Published 7 years ago.
About a 4 minute read.
When Leonardo DiCaprio channeled his long-awaited Oscars acceptance speech last weekend into an urgent call to climate action, it represented something of a defining moment. In just 60 seconds, he effortlessly pushed the emerging concept of ‘society as stakeholder’ into the media spotlight, forcing more than 34 million viewers to take note.
Factoring society into mainstream business decision-making cuts to the heart of what a post-CSR world looks like. But many companies are wrestling with how to define social impact, not least measure it. Having purpose is all well and good, but at what point does it interfere with short-term profit pressures? And how can the risk factor of ‘doing good’ — those unintended consequences that might result from well-meaning intentions — be best managed?
Speaking at a social-value-themed event in London, UK, last month hosted by The Crowd, corporate finance expert Professor Alex Edmans posed a fundamental question to the audience: “Why do businesses exist? Is it to earn a profit or is it to serve a purpose?”
The conventional view — to earn profit — is not as narrow-minded as it sounds, he pointed out. “To earn profit a company is forced to care about society. It has to make high quality products, or customers will stop buying. It has to treat its workers well, or they’ll leave. And it can’t pollute the environment, or its brand will be hurt.”
But can you just serve up purpose and hope the profits will follow? Edmans undertook an extensive evidence-gathering exercise in an attempt to test this theory. Metrics for social responsibility are thin on the ground, but there are some nascent yardsticks out there. He chose to focus on employee wellbeing and used Fortune magazine’s 100 best companies to work for list as a reference point – the list dates back to 1984, and provided a wealth of data. The study itself took four years to complete, and the results were striking.
“I found that the 100 best companies to work for in America beat their peers by 2-3 percent per year over a 28-year period, from 1984 to 2011. In short, companies that treat their workers better, do better … treating your workers ethically pays off in terms of high returns,” Edmans said.
He had a special message for investors: Ditch the focus on quarterly balance sheets; instead, think long-term value.
“Some of the most important dimensions of a company’s value — its corporate culture, its customer loyalty, its innovative capability — they are simply not captured in these short-term numbers.
“I find it takes the market four to five years before it incorporates the benefits of employee wellbeing into the stock price,” he said. “So you could buy the best companies three years too late and still earn high returns.”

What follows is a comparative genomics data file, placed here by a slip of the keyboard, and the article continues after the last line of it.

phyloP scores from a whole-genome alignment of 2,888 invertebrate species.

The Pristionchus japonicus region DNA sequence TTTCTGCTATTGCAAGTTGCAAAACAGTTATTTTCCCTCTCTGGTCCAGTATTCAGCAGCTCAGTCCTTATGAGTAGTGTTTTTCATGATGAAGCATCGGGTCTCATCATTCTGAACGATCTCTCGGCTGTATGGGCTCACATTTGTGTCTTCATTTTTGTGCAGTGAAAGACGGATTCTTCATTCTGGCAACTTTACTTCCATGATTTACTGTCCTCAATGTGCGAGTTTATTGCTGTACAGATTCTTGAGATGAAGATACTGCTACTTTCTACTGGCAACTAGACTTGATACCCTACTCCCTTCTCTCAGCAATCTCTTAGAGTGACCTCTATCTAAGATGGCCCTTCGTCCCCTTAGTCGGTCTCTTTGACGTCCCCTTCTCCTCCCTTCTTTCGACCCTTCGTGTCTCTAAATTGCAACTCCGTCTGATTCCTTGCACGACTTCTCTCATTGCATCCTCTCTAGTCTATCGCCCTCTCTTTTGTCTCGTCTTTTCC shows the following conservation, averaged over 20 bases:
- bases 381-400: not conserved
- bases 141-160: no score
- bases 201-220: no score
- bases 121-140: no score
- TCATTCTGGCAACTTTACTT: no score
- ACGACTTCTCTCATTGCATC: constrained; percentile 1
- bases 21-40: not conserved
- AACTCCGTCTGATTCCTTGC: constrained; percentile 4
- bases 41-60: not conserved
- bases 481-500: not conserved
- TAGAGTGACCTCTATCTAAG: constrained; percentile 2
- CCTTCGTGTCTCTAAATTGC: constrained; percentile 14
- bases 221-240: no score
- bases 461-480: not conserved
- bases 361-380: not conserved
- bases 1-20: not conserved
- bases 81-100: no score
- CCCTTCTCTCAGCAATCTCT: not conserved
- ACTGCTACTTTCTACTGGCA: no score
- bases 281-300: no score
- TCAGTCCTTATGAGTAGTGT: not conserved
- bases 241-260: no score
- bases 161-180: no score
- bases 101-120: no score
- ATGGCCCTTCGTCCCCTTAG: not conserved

According to Goldman Sachs executive director Charlotte Keenan, placing society centre stage of any corporate strategy makes for smart economics.
“For us, it’s our commitment to society, it’s our commitment to the major markets in which we work … we look at it that, if we are creating opportunity, we are growing jobs. That’s a good thing for society and that’s a good thing for us.”
For Starbucks’ vice president of corporate affairs, Simon Redfern, it’s about being performance-driven, but “through the lens of humanity.” Rolling out programs that benefit employees’ cost of living — whether it’s free healthcare insurance or college tuition in the US or housing rent deposit schemes in the UK — can deliver transformative results.
“These things have a massive flywheel effect on the reputation of the business outside of your own partner base,” he told delegates.
As appetite for business-led ethics grows, so does the need for trust. Companies are starting to realize that token gestures don’t cut it anymore.
“If the trust metrics are going in the wrong direction, very quickly other things start to change that, over time, limit your ability to operate, your ability to grow,” noted Anna Swaithes, SABMiller’s director of sustainable development.
She said the company has shifted its approach to ensure any social innovation is more deeply connected to the business.
“A great example would be when we establish a new brewery, one of the first things we look at is where are we going to source our raw materials from, what can we source locally, how can we buy from local farmers, create a local supply chain that creates a new source of income in many of our markets.”
She added: “The shift we’ve made is to not just allocate a pot of money and put it into something that feels good, [but to] understand the connection between our business, the people who live around it, the people in our value chain, and direct those same dollars to have a far greater impact.”
Published Mar 3, 2016 8pm EST / 5pm PST / 1am GMT / 2am CET
Maxine Perella is an environmental journalist working in the field of corporate sustainability, circular economy and resource risk.